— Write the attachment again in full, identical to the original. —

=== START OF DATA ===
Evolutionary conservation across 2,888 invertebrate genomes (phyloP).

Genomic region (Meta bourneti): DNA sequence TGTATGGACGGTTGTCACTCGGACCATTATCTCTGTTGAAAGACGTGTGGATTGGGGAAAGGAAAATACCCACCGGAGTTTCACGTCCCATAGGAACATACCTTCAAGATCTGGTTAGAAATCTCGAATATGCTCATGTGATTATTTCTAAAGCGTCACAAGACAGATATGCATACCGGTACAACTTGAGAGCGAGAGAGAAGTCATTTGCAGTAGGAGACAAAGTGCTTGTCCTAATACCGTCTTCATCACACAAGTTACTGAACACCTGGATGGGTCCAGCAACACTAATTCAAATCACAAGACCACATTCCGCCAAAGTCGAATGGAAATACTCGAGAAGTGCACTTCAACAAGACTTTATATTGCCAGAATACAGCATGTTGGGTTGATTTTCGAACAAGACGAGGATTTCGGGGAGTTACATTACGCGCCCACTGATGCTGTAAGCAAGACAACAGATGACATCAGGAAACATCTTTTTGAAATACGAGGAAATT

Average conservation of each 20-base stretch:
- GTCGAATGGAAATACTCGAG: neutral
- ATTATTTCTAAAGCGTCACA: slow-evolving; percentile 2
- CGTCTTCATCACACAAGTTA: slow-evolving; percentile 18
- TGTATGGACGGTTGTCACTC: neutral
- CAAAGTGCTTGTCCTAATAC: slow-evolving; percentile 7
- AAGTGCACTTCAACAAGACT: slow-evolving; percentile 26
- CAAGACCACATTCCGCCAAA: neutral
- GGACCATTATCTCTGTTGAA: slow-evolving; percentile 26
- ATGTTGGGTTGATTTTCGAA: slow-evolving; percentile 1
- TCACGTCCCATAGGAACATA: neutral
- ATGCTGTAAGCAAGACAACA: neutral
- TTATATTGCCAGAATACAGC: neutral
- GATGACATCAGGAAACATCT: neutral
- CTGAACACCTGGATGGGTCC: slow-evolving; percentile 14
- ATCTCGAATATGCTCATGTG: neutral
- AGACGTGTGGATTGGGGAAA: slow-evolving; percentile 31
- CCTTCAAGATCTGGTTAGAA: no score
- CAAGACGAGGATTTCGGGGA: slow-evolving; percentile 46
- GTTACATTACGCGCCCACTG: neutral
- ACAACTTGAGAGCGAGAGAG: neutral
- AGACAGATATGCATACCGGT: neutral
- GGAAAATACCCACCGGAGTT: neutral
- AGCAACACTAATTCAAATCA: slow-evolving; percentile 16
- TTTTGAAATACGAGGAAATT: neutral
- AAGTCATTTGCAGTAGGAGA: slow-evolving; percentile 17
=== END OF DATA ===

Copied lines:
Evolutionary conservation across 2,888 invertebrate genomes (phyloP).

Genomic region (Meta bourneti): DNA sequence TGTATGGACGGTTGTCACTCGGACCATTATCTCTGTTGAAAGACGTGTGGATTGGGGAAAGGAAAATACCCACCGGAGTTTCACGTCCCATAGGAACATACCTTCAAGATCTGGTTAGAAATCTCGAATATGCTCATGTGATTATTTCTAAAGCGTCACAAGACAGATATGCATACCGGTACAACTTGAGAGCGAGAGAGAAGTCATTTGCAGTAGGAGACAAAGTGCTTGTCCTAATACCGTCTTCATCACACAAGTTACTGAACACCTGGATGGGTCCAGCAACACTAATTCAAATCACAAGACCACATTCCGCCAAAGTCGAATGGAAATACTCGAGAAGTGCACTTCAACAAGACTTTATATTGCCAGAATACAGCATGTTGGGTTGATTTTCGAACAAGACGAGGATTTCGGGGAGTTACATTACGCGCCCACTGATGCTGTAAGCAAGACAACAGATGACATCAGGAAACATCTTTTTGAAATACGAGGAAATT

Average conservation of each 20-base stretch:
- GTCGAATGGAAATACTCGAG: neutral
- ATTATTTCTAAAGCGTCACA: slow-evolving; percentile 2
- CGTCTTCATCACACAAGTTA: slow-evolving; percentile 18
- TGTATGGACGGTTGTCACTC: neutral
- CAAAGTGCTTGTCCTAATAC: slow-evolving; percentile 7
- AAGTGCACTTCAACAAGACT: slow-evolving; percentile 26
- CAAGACCACATTCCGCCAAA: neutral
- GGACCATTATCTCTGTTGAA: slow-evolving; percentile 26
- ATGTTGGGTTGATTTTCGAA: slow-evolving; percentile 1
- TCACGTCCCATAGGAACATA: neutral
- ATGCTGTAAGCAAGACAACA: neutral
- TTATATTGCCAGAATACAGC: neutral
- GATGACATCAGGAAACATCT: neutral
- CTGAACACCTGGATGGGTCC: slow-evolving; percentile 14
- ATCTCGAATATGCTCATGTG: neutral
- AGACGTGTGGATTGGGGAAA: slow-evolving; percentile 31
- CCTTCAAGATCTGGTTAGAA: no score
- CAAGACGAGGATTTCGGGGA: slow-evolving; percentile 46
- GTTACATTACGCGCCCACTG: neutral
- ACAACTTGAGAGCGAGAGAG: neutral
- AGACAGATATGCATACCGGT: neutral
- GGAAAATACCCACCGGAGTT: neutral
- AGCAACACTAATTCAAATCA: slow-evolving; percentile 16
- TTTTGAAATACGAGGAAATT: neutral
- AAGTCATTTGCAGTAGGAGA: slow-evolving; percentile 17